At lunchtime on the first day of the Barre workshop I had some difficulty finding my way from the retreat centre to the building in which the food was served. It was typical of Douglas’s thoughtfulness that, noticing this, he materialized unobtrusively by my side to show the way. As we walked along together and I plied my cane, I experimentally put myself back into the reversed perspective that made the workshop so vivid. The effect was remarkable. It was exactly the kind of awareness-centred, physically relaxed openness that I had been struggling to secure in my attempts to go on long walks with the white cane, against the grain of nerve and muscle pain.

Of course I was experiencing that openness now in the perfect security of walking with a guide, but I felt sure that it had great potential for helping me smooth out my solo navigation. I told Douglas how it felt to walk like this, which naturally enough came as no surprise to him. He said that that was the way of it for everyone who got the point of the experiments. I should just allow the perspective to settle in and become habitual, he went on, and in the meantime not lose my way while I was caught up in the buoyancy of the experience.

It was at Barre that Douglas first shared with me his conviction that it was people like me – blind or nearly blind people – who are in the best position to turn inward and fully experience our fundamental nature. I was surprised at how definite his views were on this subject. Then I thought of the Maitri Upanishad. I told Douglas how this text associated the faculty of vision with the illusion of dualism, but he replied firmly that that was not what he was talking about.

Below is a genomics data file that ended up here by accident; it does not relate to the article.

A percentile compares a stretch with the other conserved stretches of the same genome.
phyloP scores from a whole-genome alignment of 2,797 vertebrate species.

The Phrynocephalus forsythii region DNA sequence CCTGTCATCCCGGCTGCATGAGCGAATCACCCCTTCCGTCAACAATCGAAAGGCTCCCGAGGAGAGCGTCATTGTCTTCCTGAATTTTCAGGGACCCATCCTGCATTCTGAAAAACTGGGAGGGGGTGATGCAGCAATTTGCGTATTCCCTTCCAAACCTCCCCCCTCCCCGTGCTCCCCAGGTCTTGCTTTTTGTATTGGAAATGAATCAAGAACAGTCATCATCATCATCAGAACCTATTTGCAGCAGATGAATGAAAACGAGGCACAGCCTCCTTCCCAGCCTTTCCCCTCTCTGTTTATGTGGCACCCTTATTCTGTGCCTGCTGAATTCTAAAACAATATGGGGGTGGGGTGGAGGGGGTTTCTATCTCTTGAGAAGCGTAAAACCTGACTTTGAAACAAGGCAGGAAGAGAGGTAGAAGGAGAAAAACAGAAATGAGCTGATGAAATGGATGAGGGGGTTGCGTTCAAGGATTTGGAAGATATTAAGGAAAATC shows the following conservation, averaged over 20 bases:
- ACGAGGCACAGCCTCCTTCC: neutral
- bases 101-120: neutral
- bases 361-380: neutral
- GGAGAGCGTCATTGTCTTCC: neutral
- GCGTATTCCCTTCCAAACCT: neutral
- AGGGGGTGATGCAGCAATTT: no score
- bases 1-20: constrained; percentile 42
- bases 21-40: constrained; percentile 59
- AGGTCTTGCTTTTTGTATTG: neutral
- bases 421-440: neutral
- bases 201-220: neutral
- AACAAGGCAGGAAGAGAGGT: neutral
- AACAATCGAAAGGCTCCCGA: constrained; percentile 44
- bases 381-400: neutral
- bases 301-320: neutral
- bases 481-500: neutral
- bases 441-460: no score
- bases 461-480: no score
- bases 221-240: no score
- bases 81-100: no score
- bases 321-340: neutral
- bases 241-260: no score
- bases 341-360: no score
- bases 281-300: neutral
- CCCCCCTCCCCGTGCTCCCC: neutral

Indeed, as I was to learn over the years from our re-enactment of the ancient debate between dualism and non-dualism, Douglas and I would have to agree to disagree about certain basic philosophical issues. I would find, as many others would find, that the experience of wide-openness invoked by the experiments was correspondingly wide open to interpretation. With repeated immersion and habituation and some thought, for example, that intriguing experiential space – which is somehow both inner and outer – would seem to be consistent with the single, non-dual foundational consciousness adumbrated by Advaita Vedanta. But there are many other possible glosses.

Some years ago during the course of my long correspondence with Douglas, he eventually identified himself – and these were his exact words – as “a dyed-in-the-wool dualist.” He took this position in large part for the most humane and understandable of reasons: the incompatibility, as he saw it, of a non-dualist understanding of reality and his own person-to-person relationship with his beloved wife, Catherine. But back in Barre he was already urging me to grasp something having to do with eyesight that he took to be far more consequential than the question of whether the reality that lies beneath all appearances is essentially divisible or whole. “You’ll see what I mean,” he predicted.